4 Jan 2012

Weighing hives

As natural beekeepers, we seek alternatives to opening up hives and disturbing the bees frequently. With this in mind, how are we able to monitor their progress inside their dark box?

One way to gather data is to regularly weigh the hive. This is commonly referred to in the Warre world as as 'hefting'. Two pieces of information are very useful:
  1. What is the total weight of the hive? If you subtract from that the weight of wood, the rest is bees, comb, and stores. You can make reasonable estimates about the weight of the bees and comb and so can conclude how much they have in the way of nectar/honey. This is critical as you approach winter. Do they have enough honey stored to survive until spring?
  2. What is the change since they were last weighed? This tells you the direction they are going. A growing hive taking on stores will increase weight. Fast increases mean a honey flow and you may need more boxes to make space.
Andrew pioneered a high tech approach and appeared on ABC's New Inventors.

I'm trying a different approach using a scale I found here. It's 95% built - just waiting for Bunnings to restock (after the Xmas rundown) on cable crimps before I can complete it and try it out.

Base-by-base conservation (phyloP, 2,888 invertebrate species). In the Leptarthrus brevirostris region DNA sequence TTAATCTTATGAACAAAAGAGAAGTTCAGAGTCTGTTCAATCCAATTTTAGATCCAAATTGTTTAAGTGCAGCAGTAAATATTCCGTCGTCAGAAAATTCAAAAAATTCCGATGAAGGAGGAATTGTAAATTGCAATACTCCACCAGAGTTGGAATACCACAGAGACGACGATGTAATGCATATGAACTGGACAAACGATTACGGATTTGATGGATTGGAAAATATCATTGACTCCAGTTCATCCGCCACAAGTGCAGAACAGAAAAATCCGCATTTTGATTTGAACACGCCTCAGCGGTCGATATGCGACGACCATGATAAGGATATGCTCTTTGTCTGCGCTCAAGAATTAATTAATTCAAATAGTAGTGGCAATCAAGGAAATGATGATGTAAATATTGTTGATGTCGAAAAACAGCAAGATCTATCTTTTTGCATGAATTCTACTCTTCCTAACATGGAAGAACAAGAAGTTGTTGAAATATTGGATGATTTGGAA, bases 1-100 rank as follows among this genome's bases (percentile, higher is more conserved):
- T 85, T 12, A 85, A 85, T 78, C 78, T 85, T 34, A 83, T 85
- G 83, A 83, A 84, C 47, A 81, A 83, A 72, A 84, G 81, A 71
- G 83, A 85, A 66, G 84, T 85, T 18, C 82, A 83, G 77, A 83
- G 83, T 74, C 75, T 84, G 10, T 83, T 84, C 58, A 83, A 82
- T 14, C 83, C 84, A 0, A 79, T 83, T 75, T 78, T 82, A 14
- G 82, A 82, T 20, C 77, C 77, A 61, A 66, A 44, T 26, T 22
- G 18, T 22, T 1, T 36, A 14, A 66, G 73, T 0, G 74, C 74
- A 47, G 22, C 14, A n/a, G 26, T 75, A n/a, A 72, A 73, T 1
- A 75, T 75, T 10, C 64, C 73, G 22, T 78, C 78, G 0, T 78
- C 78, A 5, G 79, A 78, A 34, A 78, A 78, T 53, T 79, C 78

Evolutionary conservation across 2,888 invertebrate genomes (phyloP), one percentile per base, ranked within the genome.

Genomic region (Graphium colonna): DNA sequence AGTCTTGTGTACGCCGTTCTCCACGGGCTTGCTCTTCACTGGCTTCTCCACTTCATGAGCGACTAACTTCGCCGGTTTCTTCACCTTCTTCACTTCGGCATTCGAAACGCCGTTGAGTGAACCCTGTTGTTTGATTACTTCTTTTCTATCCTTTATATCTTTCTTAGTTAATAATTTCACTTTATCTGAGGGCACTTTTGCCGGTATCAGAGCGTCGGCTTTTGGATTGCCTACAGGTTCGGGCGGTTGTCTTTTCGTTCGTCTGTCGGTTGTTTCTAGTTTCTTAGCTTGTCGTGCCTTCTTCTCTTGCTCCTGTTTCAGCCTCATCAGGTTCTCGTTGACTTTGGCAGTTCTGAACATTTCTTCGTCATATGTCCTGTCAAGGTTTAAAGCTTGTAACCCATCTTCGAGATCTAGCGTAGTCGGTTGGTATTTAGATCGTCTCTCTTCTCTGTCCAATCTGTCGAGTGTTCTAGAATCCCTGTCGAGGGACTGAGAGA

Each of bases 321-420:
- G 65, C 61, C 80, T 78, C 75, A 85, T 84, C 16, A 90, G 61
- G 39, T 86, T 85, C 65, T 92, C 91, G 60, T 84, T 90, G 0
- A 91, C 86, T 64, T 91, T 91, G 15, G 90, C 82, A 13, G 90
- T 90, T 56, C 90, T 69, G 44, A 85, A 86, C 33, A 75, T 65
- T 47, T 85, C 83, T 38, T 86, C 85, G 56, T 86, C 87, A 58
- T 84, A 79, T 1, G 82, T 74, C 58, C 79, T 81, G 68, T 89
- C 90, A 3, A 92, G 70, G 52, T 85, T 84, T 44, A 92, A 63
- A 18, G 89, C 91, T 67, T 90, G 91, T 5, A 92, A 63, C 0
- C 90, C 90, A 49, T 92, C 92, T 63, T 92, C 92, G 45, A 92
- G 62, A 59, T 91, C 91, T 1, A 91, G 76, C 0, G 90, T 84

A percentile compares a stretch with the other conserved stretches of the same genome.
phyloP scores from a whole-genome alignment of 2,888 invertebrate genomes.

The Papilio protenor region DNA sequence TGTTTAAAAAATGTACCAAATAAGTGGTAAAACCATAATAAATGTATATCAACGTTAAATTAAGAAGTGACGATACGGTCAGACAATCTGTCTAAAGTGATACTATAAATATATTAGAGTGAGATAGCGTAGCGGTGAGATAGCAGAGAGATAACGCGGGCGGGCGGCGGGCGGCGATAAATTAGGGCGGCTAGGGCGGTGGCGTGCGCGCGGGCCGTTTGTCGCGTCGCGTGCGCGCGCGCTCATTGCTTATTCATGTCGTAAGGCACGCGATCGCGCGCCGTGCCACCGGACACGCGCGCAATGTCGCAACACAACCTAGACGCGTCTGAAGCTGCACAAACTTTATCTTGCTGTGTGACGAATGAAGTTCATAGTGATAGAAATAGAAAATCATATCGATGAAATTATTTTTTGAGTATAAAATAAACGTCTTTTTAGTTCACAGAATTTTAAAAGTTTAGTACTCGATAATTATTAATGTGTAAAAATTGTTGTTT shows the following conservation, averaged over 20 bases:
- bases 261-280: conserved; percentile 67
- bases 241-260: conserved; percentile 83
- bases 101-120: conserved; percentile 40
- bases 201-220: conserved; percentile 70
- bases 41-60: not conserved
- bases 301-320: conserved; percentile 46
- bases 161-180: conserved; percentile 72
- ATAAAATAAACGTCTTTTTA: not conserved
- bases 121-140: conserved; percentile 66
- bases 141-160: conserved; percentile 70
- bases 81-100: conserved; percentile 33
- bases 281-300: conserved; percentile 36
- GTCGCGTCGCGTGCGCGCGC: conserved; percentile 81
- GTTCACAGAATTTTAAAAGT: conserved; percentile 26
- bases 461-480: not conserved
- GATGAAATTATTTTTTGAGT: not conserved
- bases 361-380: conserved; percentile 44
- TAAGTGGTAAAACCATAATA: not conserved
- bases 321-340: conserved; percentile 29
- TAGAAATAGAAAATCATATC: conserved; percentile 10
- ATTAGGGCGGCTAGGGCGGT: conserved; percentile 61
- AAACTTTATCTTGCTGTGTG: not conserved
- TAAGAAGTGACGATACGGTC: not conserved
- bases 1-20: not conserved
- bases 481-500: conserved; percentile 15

Hive Scale Built by Mr. A Little
 I'll post here to let you know how it goes.

Update:
  • The build design specifies 2.5cm ply - which I though looked a bit overkill and was anyway hard to find (in my usual hardware warehouse . . ), or to use thinner hardwood (not easy to find in the required width, except as long and expensive lengths).
  • I used the above pic as a guide to the thinkness of the (good quality) ply I used and it does not work. After reaching around 11kg, the fork starts to bend and it stops weighing.
  • Will have to rebuild from stronger materials and try again, when I get some time. :-)
Update May 2012 - still not rebuilt . . .

No comments: